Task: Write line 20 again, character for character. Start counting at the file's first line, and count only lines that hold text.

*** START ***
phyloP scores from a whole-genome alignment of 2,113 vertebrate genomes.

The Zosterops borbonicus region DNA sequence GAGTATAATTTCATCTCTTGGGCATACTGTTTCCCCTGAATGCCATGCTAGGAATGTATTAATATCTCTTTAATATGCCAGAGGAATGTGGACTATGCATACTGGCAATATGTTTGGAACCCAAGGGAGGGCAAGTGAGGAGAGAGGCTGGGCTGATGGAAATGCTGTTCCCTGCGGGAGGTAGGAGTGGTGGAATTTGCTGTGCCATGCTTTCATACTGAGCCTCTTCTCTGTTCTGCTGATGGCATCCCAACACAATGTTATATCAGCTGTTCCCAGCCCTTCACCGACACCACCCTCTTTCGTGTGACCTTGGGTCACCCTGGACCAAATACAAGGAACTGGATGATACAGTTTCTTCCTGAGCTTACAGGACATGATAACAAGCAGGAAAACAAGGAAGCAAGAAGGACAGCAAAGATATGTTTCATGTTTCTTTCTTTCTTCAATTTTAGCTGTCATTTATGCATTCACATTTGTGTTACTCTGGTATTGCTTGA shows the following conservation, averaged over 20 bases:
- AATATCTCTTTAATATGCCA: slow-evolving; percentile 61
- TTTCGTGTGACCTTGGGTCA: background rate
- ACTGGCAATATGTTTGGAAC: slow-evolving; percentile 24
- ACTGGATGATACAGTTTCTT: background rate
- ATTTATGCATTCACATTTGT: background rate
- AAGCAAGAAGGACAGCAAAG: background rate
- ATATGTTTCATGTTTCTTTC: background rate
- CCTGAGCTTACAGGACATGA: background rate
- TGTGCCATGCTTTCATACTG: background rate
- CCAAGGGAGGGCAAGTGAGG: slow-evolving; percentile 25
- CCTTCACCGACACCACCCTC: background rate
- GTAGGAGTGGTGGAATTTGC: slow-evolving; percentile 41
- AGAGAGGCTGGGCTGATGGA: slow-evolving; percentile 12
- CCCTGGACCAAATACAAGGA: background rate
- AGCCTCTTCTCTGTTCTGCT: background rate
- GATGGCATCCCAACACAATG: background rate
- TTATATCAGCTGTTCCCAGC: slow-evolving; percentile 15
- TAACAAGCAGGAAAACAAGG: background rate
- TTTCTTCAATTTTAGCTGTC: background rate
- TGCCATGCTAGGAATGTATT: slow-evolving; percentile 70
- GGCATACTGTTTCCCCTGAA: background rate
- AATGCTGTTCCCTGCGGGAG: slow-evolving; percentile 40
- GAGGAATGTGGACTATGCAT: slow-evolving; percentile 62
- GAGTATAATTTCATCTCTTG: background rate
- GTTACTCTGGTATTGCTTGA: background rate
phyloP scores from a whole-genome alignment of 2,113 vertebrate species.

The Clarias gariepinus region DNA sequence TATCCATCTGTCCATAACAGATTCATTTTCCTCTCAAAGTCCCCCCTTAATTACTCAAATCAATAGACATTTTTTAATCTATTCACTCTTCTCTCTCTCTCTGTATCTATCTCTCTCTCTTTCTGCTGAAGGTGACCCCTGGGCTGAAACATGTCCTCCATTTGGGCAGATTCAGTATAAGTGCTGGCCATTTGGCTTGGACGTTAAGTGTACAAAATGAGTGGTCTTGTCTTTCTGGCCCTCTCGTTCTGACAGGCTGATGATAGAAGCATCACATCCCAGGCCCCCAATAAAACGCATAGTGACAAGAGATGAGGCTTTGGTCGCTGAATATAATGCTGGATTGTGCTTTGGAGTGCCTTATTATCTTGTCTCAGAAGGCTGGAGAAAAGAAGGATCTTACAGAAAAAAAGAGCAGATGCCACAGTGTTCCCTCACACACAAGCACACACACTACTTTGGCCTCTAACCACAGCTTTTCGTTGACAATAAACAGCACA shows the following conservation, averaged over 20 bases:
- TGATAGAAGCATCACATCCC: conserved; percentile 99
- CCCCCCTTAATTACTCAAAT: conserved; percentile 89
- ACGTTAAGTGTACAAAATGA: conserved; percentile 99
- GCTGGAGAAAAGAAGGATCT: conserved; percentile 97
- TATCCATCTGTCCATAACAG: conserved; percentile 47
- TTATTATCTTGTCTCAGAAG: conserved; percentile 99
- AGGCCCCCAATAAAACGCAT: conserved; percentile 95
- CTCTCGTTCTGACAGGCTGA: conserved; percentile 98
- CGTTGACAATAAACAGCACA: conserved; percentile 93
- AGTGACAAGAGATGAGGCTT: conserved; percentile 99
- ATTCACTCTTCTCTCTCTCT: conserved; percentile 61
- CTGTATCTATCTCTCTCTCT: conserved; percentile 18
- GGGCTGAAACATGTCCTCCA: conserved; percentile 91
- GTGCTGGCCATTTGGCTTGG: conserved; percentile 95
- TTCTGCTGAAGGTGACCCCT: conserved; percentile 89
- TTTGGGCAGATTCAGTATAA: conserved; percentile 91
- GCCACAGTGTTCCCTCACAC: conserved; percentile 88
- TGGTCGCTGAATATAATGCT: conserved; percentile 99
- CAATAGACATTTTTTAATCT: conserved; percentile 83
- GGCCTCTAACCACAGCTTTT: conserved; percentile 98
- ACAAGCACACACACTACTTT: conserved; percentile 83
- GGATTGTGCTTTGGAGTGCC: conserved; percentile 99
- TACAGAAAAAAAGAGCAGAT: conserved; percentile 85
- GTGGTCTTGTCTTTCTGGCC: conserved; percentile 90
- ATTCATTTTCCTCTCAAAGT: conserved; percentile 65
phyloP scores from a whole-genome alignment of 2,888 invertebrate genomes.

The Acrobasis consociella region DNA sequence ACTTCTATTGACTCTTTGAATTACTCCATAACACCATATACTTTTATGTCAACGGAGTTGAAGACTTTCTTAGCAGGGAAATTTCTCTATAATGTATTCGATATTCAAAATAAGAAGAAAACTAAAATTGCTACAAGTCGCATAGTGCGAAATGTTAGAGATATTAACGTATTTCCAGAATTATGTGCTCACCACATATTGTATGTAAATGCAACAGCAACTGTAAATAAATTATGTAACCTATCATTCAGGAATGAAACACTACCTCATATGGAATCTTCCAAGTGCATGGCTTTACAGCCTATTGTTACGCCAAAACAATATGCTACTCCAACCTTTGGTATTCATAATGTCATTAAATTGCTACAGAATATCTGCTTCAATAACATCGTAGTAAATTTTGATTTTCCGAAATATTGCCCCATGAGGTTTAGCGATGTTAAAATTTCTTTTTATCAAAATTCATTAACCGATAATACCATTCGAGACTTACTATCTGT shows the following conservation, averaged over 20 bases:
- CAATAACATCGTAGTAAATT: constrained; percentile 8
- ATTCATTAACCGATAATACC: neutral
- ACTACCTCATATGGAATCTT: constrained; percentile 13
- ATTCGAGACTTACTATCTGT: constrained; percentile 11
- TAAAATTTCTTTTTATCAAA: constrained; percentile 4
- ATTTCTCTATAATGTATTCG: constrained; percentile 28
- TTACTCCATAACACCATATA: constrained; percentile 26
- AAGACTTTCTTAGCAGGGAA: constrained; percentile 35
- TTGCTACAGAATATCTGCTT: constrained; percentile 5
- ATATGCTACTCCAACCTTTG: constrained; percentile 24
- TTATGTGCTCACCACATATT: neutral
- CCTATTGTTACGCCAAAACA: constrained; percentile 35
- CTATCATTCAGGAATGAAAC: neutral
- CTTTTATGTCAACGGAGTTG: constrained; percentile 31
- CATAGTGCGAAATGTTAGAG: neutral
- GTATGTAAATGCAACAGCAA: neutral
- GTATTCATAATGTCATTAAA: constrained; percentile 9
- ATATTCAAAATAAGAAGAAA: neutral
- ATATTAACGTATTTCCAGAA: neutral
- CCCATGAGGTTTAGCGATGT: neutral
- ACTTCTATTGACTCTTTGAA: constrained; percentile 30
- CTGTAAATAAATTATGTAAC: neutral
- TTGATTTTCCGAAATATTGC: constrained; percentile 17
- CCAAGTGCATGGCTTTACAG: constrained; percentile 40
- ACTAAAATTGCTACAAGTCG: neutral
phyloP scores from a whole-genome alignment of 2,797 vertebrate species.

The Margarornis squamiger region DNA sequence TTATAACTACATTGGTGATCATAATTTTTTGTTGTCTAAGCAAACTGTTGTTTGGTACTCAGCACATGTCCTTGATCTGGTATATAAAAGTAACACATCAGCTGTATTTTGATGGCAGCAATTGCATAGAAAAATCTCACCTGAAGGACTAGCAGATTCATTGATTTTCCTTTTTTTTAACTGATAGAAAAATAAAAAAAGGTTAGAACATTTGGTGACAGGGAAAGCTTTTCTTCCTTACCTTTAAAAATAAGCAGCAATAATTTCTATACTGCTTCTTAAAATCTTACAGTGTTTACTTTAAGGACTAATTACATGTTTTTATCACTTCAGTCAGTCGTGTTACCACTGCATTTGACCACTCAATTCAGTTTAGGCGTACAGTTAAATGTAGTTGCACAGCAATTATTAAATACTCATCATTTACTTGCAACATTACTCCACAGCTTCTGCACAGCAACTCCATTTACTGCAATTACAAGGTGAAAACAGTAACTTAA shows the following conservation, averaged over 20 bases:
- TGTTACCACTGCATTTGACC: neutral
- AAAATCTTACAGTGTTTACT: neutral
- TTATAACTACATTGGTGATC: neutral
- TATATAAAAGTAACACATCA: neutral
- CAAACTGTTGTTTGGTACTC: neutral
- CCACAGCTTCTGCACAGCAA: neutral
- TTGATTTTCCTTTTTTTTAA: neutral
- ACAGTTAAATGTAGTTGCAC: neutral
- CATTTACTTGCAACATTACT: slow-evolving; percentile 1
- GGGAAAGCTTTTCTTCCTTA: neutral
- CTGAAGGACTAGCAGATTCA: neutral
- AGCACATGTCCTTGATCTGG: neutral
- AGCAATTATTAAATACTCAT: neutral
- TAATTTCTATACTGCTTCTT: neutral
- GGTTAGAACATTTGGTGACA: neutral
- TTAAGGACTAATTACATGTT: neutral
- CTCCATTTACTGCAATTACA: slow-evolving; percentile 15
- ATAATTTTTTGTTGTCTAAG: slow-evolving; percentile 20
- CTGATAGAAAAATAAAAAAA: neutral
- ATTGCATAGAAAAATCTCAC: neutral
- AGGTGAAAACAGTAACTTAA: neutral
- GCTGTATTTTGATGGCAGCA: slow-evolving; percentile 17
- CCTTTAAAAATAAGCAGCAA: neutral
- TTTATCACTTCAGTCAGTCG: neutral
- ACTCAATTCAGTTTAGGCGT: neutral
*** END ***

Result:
- TAACAAGCAGGAAAACAAGG: background rate